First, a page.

Courtesy & Copyright EBLS (Full Student Name Redacted)
    The Muskrat:
    My animal’s the muskrat. The muskrat lives in the wetland biome in Utah. Muskrats live in Mexico, Canada, and the United States where there are marshes, ponds, and vegetated water. Muskrats go out at night and find food like aquatic plants, grass, and fish. They have special abilities that can be used for a very special reason to help them survive.

    Elizah's Long-tailed Weasel Courtesy & Copyright EBLS (Full Student Name Redacted)
    Elizah’s Long-tailed Weasel
    Courtesy & Copyright EBLS
    (Full Student Name Redacted)
    Elizah’s Weasel:
    My name is Elizah, and my animal is the long-tailed weasel. The long-tailed weasel lives in the Great Basin biome in Utah. They are brown and yellow all year long except for winter. They are white during winter. [The] long-tailed weasel’s scientific name is Mustela frenata. They are mostly nocturnal.

    In addition to researching the different biomes and learning about the adaptations animals must possess in order to survive there, these third graders have been visiting the several biomes local to Cache Valley and investigating their research animals’ habitats. These experiences have been powerful in helping students realize what it’s really like to exist in the wilds of Utah.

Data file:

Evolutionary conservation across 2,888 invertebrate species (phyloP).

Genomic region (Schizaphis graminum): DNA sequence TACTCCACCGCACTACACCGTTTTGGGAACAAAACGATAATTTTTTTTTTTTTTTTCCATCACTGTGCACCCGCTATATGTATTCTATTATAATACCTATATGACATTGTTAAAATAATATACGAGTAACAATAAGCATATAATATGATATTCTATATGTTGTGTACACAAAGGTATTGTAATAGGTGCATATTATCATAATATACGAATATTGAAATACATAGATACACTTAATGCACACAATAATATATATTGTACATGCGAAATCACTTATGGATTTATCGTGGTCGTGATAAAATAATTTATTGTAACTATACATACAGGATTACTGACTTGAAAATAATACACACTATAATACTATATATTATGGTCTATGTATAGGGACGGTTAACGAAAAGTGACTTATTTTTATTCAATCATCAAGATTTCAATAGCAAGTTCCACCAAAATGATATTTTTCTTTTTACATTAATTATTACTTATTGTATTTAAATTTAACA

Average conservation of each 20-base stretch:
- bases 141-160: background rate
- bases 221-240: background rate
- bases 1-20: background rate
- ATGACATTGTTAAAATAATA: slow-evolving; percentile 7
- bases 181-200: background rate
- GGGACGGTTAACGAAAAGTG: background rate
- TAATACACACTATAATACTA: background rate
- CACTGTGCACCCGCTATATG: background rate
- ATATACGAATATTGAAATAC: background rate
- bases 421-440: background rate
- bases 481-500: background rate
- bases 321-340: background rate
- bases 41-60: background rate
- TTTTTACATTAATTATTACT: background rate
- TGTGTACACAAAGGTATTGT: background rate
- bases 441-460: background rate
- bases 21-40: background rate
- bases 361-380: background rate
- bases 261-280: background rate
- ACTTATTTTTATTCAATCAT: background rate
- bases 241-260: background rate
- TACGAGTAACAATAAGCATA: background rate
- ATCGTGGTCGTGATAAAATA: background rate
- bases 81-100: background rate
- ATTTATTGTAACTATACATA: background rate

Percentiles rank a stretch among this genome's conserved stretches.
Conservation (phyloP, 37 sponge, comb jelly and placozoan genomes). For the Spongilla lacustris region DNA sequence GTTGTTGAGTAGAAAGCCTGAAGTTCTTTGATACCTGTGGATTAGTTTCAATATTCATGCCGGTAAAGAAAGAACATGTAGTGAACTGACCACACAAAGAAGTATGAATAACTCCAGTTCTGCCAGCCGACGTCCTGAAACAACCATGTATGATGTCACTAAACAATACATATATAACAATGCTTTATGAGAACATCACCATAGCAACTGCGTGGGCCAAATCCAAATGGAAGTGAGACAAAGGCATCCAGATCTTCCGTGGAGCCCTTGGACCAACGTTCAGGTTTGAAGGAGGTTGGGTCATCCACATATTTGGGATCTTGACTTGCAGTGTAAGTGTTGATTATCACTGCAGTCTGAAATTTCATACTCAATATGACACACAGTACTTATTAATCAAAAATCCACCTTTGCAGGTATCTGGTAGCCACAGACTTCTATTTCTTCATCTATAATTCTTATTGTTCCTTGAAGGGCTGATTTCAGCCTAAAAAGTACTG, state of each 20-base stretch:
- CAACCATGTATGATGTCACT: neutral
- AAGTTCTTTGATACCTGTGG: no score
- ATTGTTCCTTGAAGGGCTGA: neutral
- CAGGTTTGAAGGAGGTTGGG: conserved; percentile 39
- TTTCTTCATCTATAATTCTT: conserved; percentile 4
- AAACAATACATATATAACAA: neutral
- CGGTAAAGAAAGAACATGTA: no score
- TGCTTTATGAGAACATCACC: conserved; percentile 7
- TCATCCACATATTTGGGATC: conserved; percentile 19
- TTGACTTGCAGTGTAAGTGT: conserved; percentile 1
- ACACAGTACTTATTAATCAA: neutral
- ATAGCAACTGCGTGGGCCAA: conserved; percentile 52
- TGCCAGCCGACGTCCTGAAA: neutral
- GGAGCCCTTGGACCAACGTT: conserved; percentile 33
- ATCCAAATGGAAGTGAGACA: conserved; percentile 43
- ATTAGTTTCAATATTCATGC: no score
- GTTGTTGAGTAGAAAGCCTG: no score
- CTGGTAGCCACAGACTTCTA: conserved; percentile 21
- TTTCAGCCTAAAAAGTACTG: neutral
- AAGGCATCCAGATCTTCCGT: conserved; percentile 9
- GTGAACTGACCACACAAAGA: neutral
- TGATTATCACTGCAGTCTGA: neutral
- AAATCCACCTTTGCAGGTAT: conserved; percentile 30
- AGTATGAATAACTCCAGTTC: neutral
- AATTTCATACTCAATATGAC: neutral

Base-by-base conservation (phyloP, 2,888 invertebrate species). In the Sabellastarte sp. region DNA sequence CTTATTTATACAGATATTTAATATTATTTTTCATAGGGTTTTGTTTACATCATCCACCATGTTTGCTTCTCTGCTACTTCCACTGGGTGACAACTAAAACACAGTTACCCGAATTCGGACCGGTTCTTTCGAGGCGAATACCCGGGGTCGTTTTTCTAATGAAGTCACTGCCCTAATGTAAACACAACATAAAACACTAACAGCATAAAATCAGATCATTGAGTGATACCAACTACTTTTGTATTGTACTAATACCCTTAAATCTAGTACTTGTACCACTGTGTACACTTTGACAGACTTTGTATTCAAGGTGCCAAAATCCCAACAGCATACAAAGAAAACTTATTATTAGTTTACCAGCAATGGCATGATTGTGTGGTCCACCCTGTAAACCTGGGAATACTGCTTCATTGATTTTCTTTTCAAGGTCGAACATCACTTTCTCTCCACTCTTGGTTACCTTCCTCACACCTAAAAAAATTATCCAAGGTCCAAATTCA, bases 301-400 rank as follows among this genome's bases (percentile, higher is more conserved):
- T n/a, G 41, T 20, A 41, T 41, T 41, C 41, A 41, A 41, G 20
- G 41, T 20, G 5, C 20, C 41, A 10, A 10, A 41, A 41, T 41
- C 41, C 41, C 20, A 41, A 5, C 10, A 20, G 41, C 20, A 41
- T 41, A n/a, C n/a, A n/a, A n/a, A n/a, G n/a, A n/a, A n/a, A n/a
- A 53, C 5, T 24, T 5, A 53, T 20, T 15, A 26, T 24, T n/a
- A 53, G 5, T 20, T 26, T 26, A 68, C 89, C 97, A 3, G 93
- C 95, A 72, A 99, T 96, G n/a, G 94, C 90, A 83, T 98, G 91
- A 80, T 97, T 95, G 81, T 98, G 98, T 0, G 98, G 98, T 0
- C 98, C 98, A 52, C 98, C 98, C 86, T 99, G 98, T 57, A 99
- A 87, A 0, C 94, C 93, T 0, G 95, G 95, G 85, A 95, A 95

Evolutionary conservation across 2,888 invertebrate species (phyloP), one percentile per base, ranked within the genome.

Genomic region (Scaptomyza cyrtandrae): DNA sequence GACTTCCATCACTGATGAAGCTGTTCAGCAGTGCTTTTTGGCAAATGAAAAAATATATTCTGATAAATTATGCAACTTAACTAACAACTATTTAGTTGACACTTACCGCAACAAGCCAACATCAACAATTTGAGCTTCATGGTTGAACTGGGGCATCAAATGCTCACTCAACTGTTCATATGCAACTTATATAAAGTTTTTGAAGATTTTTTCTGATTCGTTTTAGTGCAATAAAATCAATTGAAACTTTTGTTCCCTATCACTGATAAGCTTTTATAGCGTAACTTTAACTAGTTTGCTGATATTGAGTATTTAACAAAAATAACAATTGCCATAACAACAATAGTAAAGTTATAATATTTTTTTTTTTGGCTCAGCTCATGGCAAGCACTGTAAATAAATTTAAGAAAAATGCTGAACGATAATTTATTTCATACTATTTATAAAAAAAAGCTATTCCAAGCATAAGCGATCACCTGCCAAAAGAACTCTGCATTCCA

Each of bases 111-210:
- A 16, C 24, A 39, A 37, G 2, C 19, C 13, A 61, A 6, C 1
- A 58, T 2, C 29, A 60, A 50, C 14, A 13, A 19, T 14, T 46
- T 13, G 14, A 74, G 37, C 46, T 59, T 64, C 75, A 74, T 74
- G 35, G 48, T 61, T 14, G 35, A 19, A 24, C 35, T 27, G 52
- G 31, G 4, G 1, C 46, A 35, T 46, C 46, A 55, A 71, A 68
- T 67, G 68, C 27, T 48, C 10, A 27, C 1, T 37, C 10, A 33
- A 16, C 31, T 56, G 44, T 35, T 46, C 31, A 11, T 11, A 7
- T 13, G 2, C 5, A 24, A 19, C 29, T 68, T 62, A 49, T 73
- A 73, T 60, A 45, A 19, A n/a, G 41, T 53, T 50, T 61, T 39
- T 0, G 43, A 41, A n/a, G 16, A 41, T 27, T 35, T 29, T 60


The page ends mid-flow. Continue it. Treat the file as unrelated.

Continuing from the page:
I’m Josh Boling, and I’m Wild About Utah!

    Investigating Beaver Habitats Along Temple Fork Courtesy & Copyright Eric Newell, EBLS
    Investigating Beaver Habitats Along Temple Fork
    Courtesy & Copyright Eric Newell, EBLS
    Exploring an alpine-type biome along beaver creek Courtesy & Copyright Eric Newell, EBLS
    Exploring an alpine-type biome along beaver creek
    Courtesy & Copyright Eric Newell, EBLS
    Flying like the birds; Bear River Migratory Bird Refuge Courtesy & Copyright Eric Newell, EBLS
    Flying like the birds; Bear River Migratory Bird Refuge
    Courtesy & Copyright Eric Newell, EBLS
    Looking at tree migration in Green Canyon Courtesy & Copyright Eric Newell, EBLS
    Looking at tree migration in Green Canyon
    Courtesy & Copyright Eric Newell, EBLS
    Investigating Beaver Curtis Creek wanderings; Hardware Ranch; Blacksmith Fork Canyon Courtesy & Copyright Eric Newell, EBLS
    Investigating Beaver Curtis Creek wanderings; Hardware Ranch; Blacksmith Fork Canyon
    Courtesy & Copyright Eric Newell, EBLS

    Credits:
    Images:
        Artwork Courtesy & Copyright Josh Boling’s 3rd Grade students
        Photos Courtesy & Copyright Eric Newell, Edith Bowen Laboratory School Field Experience Director
    Sound: